"Having Jen and Holly going through the same thing was like a built in support group," said Pressner. "Plus, we were going back to New York City, and there's an excitement to the city that can make it feel like you're still traveling."
Though Baggett admits she had frightening moments on the road, when she wondered if she had committed career suicide and worried about re-entering the New York dating scene, she said the trip's lessons were invaluable. "The trip taught me to take more calculated risks and not just stay the course because I think this is the career I worked toward, I have to stay in it," she said. "I learned to really evaluate what I am passionate about."
Baggett recently started her dream job at the Food Network in New York City and Pressner and Corbett are pursuing freelance careers from their bases in New York City and Upstate New York.
The Lost Girls
"There will be actors playing us," Corbett said. "It's going to be dramatized, with story lines added in to make it more exciting, but it's based on our book and travel characters."
While the women claim no regrets about their trip, Corbett said there is something she would do differently. "We did a whirlwind tour through Southeast Asia during the trip, and we got kind of road weary," she said, adding that the places they stayed longest -- including Kenya, India and Peru -- were among the most fulfilling. "I wish we did more slow traveling and didn't rush through certain parts of the trip because you get to interact with people and learn a lot more." That chance, surely, will come.
But for now, the women are working on another travel-related book together. And no matter how busy their lives get, the Lost Girls made a pact to travel together once a year for the rest of their lives.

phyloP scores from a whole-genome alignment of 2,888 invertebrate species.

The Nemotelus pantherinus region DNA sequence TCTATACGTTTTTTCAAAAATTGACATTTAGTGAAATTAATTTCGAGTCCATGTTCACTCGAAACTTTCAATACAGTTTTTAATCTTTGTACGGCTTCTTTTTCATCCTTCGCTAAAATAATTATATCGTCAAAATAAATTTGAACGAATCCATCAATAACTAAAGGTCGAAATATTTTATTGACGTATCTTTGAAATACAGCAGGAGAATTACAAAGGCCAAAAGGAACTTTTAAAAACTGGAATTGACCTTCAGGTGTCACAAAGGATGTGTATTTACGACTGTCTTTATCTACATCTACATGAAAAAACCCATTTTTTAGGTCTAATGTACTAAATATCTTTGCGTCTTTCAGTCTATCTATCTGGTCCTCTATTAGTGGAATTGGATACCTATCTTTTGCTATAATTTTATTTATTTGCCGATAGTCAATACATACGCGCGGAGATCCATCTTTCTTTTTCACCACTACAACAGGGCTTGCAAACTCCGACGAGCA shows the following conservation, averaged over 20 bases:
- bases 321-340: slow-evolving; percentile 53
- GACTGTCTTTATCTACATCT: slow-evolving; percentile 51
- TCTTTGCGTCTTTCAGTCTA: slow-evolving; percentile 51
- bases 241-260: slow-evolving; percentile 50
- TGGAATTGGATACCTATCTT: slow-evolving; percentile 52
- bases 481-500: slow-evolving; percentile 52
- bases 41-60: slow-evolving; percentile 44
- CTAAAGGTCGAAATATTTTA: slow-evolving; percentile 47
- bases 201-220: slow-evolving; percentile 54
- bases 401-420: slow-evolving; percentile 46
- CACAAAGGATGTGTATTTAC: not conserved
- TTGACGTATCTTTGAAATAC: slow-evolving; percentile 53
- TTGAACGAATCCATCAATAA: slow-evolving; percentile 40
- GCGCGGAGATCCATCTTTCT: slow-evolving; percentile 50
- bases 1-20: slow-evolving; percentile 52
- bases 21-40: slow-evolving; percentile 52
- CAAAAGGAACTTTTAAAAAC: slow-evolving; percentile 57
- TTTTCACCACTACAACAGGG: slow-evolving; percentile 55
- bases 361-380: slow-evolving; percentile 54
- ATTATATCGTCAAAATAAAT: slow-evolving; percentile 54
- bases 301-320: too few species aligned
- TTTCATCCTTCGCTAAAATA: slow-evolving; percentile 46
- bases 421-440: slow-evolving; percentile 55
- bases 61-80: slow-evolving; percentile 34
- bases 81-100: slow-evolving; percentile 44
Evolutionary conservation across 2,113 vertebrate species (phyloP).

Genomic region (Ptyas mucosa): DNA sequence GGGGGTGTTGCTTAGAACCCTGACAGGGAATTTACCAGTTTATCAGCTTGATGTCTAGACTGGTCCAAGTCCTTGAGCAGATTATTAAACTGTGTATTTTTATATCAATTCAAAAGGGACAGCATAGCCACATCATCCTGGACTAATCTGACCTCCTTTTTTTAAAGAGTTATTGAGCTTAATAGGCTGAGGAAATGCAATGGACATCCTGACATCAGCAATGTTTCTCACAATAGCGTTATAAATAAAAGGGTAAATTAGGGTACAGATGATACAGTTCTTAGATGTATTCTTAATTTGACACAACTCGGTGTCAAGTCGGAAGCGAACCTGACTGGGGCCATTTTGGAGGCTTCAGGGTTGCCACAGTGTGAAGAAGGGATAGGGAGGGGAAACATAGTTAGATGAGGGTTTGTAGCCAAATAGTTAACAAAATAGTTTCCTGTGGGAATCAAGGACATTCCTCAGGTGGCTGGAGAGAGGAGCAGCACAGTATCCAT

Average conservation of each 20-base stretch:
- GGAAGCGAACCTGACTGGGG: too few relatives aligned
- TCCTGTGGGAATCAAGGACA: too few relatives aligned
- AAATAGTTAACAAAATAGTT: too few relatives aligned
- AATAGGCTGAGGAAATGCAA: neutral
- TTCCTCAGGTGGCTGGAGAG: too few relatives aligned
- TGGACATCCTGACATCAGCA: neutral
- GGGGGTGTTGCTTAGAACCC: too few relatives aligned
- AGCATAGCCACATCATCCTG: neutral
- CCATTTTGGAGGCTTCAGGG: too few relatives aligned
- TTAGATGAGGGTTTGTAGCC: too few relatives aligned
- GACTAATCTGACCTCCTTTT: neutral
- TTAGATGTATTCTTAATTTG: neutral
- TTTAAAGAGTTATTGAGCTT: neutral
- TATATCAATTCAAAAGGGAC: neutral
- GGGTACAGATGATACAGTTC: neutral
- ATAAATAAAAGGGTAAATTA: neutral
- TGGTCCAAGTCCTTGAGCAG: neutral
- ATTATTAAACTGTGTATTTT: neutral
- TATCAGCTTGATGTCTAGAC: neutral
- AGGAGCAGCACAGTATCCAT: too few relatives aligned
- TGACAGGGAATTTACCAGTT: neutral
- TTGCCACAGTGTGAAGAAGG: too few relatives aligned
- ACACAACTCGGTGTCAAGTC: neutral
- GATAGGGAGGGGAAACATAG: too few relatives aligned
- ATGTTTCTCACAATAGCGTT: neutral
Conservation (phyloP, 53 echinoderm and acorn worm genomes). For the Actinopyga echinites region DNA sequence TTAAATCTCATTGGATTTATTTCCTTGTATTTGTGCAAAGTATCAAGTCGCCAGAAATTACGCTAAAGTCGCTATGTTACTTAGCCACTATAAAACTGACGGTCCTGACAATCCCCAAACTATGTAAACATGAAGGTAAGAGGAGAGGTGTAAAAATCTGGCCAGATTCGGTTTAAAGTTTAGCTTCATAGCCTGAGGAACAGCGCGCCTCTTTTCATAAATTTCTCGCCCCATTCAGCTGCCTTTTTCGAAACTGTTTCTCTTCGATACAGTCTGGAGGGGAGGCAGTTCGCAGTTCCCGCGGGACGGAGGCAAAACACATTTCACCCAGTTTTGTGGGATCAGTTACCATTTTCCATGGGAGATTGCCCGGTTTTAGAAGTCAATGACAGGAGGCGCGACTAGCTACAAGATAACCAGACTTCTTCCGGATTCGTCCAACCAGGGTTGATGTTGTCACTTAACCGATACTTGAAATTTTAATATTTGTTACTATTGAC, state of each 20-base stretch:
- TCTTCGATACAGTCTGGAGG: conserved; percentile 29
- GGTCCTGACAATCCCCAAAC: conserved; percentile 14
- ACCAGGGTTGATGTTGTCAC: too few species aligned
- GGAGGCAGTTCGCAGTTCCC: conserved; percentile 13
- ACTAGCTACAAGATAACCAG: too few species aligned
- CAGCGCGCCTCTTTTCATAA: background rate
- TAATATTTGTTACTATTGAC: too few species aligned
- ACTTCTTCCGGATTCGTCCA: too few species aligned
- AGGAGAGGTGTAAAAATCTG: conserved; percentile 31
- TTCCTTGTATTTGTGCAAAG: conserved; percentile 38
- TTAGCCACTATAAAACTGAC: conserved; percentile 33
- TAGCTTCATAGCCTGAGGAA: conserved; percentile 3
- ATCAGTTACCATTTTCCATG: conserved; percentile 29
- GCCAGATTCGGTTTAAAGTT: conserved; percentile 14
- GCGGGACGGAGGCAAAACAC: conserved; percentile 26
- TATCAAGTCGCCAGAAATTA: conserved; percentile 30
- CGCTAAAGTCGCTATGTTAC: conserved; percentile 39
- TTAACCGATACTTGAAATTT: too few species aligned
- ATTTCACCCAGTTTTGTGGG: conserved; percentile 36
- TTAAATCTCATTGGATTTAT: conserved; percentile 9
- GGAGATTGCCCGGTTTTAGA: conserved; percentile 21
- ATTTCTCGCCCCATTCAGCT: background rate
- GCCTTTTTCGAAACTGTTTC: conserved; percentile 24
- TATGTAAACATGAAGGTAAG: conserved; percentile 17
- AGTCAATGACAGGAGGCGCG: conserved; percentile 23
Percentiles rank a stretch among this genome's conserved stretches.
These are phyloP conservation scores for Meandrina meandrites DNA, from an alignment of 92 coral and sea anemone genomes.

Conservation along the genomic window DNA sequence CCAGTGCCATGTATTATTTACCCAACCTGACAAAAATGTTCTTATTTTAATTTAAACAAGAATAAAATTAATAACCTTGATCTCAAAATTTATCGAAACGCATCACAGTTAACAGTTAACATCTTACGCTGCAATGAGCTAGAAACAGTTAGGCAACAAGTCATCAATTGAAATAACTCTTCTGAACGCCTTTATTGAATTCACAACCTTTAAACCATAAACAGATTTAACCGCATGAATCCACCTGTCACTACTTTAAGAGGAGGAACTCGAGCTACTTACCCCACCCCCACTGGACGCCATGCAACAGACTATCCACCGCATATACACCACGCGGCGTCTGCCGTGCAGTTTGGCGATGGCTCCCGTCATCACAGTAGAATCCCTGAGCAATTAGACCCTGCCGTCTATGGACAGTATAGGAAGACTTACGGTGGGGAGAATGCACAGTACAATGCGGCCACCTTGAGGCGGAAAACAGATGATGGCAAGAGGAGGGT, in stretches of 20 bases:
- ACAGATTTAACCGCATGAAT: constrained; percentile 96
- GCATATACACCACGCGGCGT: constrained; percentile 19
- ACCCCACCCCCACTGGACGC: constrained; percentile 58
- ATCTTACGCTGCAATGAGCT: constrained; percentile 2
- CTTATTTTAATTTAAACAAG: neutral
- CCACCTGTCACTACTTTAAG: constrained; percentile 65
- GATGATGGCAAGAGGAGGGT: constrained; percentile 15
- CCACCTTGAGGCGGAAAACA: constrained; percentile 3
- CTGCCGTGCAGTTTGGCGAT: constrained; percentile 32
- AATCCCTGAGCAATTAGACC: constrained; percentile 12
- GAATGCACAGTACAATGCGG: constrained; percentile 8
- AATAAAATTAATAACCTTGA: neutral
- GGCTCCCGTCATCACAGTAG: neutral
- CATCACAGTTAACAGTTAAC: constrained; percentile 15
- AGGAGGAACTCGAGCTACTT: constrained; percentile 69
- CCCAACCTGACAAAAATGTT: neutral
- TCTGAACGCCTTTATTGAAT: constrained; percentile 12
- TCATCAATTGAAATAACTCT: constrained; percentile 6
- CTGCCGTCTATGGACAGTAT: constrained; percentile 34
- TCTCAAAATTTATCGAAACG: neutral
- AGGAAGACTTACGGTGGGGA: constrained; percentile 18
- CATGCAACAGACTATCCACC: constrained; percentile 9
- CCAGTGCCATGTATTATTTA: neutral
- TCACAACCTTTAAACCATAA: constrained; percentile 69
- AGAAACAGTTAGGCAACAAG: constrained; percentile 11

Last year they went to Panama. This year's reunion trip will take the threesome to San Francisco and Napa Valley for wine tasting. "I think I had almost a snobbery about wanting to travel abroad before I left," said Pressner, "but now I am seeing there's so much to see here in the U.S."
The women want to encourage more of the world's lost girls and boys to get out there and experience all the world has to offer -- whether by planning a trip to another country, or getting inspiration closer to home with a cooking class or through volunteering.
"So many women write to us and say, 'I'm a lost girl, too,'" said Baggett. "We want people to know you can really do it. We never thought we could do it, and we did."
"I think people really want to travel, they're just waiting for permission," said Pressner. "A lot of us tell ourselves it's impossible to take time off of work to travel, there's not enough money, not enough time," she said, "but make that decision and set a date you feel comfortable with for sometime in the future. Buy a plane ticket and you'll be surprised how things fall into place."